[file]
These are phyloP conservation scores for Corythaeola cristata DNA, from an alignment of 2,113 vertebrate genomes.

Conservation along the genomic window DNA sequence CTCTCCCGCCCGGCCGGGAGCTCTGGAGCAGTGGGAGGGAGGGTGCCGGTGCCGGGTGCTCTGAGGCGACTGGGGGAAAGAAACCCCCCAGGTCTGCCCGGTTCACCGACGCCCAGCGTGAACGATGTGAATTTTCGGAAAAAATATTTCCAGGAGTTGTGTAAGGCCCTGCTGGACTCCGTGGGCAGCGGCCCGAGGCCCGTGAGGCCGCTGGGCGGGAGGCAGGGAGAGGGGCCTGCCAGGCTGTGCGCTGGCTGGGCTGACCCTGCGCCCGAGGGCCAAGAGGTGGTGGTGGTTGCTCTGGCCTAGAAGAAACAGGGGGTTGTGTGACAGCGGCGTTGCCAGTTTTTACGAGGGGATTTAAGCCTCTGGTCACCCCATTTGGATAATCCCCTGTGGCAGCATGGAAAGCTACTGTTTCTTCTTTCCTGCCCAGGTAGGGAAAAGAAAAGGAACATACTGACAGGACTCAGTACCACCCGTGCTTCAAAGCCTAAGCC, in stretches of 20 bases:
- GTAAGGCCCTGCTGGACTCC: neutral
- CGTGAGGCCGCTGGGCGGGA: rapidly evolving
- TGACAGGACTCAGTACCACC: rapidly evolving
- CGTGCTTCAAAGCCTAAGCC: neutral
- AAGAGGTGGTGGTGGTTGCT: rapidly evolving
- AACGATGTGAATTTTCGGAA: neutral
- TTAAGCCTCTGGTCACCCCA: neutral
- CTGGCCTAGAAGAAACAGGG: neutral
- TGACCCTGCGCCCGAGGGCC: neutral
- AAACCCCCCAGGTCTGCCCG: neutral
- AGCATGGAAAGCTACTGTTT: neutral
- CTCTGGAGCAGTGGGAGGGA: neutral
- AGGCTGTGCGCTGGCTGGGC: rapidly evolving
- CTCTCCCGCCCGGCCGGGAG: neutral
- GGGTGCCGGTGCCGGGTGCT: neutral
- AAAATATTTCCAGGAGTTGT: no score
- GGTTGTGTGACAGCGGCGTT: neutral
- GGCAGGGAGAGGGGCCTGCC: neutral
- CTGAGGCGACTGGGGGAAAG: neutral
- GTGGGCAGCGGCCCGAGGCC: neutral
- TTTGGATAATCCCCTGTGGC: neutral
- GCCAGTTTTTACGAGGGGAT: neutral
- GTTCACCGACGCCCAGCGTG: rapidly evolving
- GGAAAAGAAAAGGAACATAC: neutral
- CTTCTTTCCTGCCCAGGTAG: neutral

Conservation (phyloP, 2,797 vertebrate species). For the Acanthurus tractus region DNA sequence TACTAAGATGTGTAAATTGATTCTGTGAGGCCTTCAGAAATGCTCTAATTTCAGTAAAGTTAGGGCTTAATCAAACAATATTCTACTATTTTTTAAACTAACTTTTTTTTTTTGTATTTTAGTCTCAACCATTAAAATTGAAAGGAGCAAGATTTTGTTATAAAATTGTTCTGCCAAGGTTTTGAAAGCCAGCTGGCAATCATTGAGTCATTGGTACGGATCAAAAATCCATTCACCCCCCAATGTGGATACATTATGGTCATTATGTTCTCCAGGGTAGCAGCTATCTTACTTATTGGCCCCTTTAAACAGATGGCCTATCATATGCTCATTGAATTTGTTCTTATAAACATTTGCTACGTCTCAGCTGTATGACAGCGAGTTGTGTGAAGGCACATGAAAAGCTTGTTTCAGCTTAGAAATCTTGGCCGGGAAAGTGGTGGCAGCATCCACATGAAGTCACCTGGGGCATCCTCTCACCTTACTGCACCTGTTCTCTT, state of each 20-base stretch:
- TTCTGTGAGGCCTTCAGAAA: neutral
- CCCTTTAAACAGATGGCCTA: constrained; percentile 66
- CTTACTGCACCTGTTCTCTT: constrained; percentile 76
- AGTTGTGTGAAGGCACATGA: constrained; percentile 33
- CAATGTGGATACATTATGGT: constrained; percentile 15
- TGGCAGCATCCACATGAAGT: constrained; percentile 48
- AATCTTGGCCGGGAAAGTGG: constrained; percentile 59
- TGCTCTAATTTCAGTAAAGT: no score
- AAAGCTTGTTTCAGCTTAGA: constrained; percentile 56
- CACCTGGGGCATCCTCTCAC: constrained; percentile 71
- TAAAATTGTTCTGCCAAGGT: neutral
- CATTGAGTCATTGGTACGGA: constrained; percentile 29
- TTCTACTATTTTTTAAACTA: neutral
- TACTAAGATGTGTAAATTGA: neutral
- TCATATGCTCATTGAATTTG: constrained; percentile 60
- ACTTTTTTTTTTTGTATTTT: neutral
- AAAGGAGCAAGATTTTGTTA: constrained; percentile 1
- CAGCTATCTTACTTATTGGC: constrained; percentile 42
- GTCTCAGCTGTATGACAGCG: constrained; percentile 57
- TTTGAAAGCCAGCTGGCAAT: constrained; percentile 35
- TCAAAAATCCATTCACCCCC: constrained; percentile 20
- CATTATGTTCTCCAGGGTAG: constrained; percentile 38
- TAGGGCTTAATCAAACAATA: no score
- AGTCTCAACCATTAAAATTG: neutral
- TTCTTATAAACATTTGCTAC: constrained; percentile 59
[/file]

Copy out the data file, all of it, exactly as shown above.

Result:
These are phyloP conservation scores for Corythaeola cristata DNA, from an alignment of 2,113 vertebrate genomes.

Conservation along the genomic window DNA sequence CTCTCCCGCCCGGCCGGGAGCTCTGGAGCAGTGGGAGGGAGGGTGCCGGTGCCGGGTGCTCTGAGGCGACTGGGGGAAAGAAACCCCCCAGGTCTGCCCGGTTCACCGACGCCCAGCGTGAACGATGTGAATTTTCGGAAAAAATATTTCCAGGAGTTGTGTAAGGCCCTGCTGGACTCCGTGGGCAGCGGCCCGAGGCCCGTGAGGCCGCTGGGCGGGAGGCAGGGAGAGGGGCCTGCCAGGCTGTGCGCTGGCTGGGCTGACCCTGCGCCCGAGGGCCAAGAGGTGGTGGTGGTTGCTCTGGCCTAGAAGAAACAGGGGGTTGTGTGACAGCGGCGTTGCCAGTTTTTACGAGGGGATTTAAGCCTCTGGTCACCCCATTTGGATAATCCCCTGTGGCAGCATGGAAAGCTACTGTTTCTTCTTTCCTGCCCAGGTAGGGAAAAGAAAAGGAACATACTGACAGGACTCAGTACCACCCGTGCTTCAAAGCCTAAGCC, in stretches of 20 bases:
- GTAAGGCCCTGCTGGACTCC: neutral
- CGTGAGGCCGCTGGGCGGGA: rapidly evolving
- TGACAGGACTCAGTACCACC: rapidly evolving
- CGTGCTTCAAAGCCTAAGCC: neutral
- AAGAGGTGGTGGTGGTTGCT: rapidly evolving
- AACGATGTGAATTTTCGGAA: neutral
- TTAAGCCTCTGGTCACCCCA: neutral
- CTGGCCTAGAAGAAACAGGG: neutral
- TGACCCTGCGCCCGAGGGCC: neutral
- AAACCCCCCAGGTCTGCCCG: neutral
- AGCATGGAAAGCTACTGTTT: neutral
- CTCTGGAGCAGTGGGAGGGA: neutral
- AGGCTGTGCGCTGGCTGGGC: rapidly evolving
- CTCTCCCGCCCGGCCGGGAG: neutral
- GGGTGCCGGTGCCGGGTGCT: neutral
- AAAATATTTCCAGGAGTTGT: no score
- GGTTGTGTGACAGCGGCGTT: neutral
- GGCAGGGAGAGGGGCCTGCC: neutral
- CTGAGGCGACTGGGGGAAAG: neutral
- GTGGGCAGCGGCCCGAGGCC: neutral
- TTTGGATAATCCCCTGTGGC: neutral
- GCCAGTTTTTACGAGGGGAT: neutral
- GTTCACCGACGCCCAGCGTG: rapidly evolving
- GGAAAAGAAAAGGAACATAC: neutral
- CTTCTTTCCTGCCCAGGTAG: neutral

Conservation (phyloP, 2,797 vertebrate species). For the Acanthurus tractus region DNA sequence TACTAAGATGTGTAAATTGATTCTGTGAGGCCTTCAGAAATGCTCTAATTTCAGTAAAGTTAGGGCTTAATCAAACAATATTCTACTATTTTTTAAACTAACTTTTTTTTTTTGTATTTTAGTCTCAACCATTAAAATTGAAAGGAGCAAGATTTTGTTATAAAATTGTTCTGCCAAGGTTTTGAAAGCCAGCTGGCAATCATTGAGTCATTGGTACGGATCAAAAATCCATTCACCCCCCAATGTGGATACATTATGGTCATTATGTTCTCCAGGGTAGCAGCTATCTTACTTATTGGCCCCTTTAAACAGATGGCCTATCATATGCTCATTGAATTTGTTCTTATAAACATTTGCTACGTCTCAGCTGTATGACAGCGAGTTGTGTGAAGGCACATGAAAAGCTTGTTTCAGCTTAGAAATCTTGGCCGGGAAAGTGGTGGCAGCATCCACATGAAGTCACCTGGGGCATCCTCTCACCTTACTGCACCTGTTCTCTT, state of each 20-base stretch:
- TTCTGTGAGGCCTTCAGAAA: neutral
- CCCTTTAAACAGATGGCCTA: constrained; percentile 66
- CTTACTGCACCTGTTCTCTT: constrained; percentile 76
- AGTTGTGTGAAGGCACATGA: constrained; percentile 33
- CAATGTGGATACATTATGGT: constrained; percentile 15
- TGGCAGCATCCACATGAAGT: constrained; percentile 48
- AATCTTGGCCGGGAAAGTGG: constrained; percentile 59
- TGCTCTAATTTCAGTAAAGT: no score
- AAAGCTTGTTTCAGCTTAGA: constrained; percentile 56
- CACCTGGGGCATCCTCTCAC: constrained; percentile 71
- TAAAATTGTTCTGCCAAGGT: neutral
- CATTGAGTCATTGGTACGGA: constrained; percentile 29
- TTCTACTATTTTTTAAACTA: neutral
- TACTAAGATGTGTAAATTGA: neutral
- TCATATGCTCATTGAATTTG: constrained; percentile 60
- ACTTTTTTTTTTTGTATTTT: neutral
- AAAGGAGCAAGATTTTGTTA: constrained; percentile 1
- CAGCTATCTTACTTATTGGC: constrained; percentile 42
- GTCTCAGCTGTATGACAGCG: constrained; percentile 57
- TTTGAAAGCCAGCTGGCAAT: constrained; percentile 35
- TCAAAAATCCATTCACCCCC: constrained; percentile 20
- CATTATGTTCTCCAGGGTAG: constrained; percentile 38
- TAGGGCTTAATCAAACAATA: no score
- AGTCTCAACCATTAAAATTG: neutral
- TTCTTATAAACATTTGCTAC: constrained; percentile 59